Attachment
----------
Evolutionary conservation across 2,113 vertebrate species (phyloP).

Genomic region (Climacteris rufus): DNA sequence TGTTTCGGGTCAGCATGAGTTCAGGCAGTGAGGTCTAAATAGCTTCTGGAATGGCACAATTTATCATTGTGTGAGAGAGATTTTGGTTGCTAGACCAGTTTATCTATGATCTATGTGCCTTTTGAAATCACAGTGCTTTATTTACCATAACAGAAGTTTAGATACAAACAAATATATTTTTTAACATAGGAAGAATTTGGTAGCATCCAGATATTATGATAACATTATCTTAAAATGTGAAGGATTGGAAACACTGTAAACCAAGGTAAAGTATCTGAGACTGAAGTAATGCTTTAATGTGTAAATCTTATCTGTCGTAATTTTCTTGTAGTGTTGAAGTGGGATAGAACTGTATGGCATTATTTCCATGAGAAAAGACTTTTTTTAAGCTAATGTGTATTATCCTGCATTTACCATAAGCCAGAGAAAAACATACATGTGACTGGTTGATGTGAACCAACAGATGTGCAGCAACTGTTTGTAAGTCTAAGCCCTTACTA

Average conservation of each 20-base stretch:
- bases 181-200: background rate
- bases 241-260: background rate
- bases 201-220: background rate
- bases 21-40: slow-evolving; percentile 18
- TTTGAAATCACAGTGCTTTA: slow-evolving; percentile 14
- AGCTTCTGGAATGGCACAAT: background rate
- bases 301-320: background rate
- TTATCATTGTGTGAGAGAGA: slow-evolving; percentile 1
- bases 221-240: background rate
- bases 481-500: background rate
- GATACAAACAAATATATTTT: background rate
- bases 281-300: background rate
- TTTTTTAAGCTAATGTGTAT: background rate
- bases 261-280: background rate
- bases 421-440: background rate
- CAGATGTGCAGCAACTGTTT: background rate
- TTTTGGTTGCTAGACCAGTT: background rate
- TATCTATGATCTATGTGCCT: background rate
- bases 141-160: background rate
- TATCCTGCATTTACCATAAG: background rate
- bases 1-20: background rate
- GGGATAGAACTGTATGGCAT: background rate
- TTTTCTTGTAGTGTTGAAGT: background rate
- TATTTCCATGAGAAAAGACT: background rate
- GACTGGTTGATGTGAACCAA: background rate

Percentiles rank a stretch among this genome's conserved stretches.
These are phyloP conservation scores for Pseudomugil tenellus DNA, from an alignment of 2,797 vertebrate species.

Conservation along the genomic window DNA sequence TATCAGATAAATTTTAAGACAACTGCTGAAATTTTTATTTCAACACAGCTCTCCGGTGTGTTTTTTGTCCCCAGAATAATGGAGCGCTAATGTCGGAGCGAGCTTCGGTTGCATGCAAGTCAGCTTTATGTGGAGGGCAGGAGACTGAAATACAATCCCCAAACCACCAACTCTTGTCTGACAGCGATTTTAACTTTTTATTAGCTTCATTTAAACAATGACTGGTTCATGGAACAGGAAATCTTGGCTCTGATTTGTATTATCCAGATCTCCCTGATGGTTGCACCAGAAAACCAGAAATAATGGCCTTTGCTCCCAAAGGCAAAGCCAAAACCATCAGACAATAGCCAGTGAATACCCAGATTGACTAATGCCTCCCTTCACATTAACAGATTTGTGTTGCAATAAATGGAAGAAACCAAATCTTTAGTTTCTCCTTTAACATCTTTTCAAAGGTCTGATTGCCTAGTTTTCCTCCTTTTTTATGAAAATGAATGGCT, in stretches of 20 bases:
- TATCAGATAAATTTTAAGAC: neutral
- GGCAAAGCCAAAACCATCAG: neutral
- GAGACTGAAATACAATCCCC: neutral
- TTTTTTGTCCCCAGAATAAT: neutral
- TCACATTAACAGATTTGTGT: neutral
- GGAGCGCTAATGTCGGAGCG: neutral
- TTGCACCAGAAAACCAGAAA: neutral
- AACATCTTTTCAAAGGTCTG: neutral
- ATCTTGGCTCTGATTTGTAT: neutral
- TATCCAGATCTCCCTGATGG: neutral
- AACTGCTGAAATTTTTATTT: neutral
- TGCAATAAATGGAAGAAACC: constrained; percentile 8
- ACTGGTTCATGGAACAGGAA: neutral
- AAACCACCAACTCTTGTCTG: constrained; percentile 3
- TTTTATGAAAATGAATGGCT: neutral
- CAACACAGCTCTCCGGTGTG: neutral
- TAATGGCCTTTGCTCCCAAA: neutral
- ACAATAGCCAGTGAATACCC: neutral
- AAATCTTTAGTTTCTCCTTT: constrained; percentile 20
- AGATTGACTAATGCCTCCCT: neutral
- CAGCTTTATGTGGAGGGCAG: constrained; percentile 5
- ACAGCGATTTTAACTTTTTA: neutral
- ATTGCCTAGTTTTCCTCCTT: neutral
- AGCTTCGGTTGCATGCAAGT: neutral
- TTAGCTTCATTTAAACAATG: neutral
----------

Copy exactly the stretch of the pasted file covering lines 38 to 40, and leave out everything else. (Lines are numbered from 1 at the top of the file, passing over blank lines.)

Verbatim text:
- TTGCACCAGAAAACCAGAAA: neutral
- AACATCTTTTCAAAGGTCTG: neutral
- ATCTTGGCTCTGATTTGTAT: neutral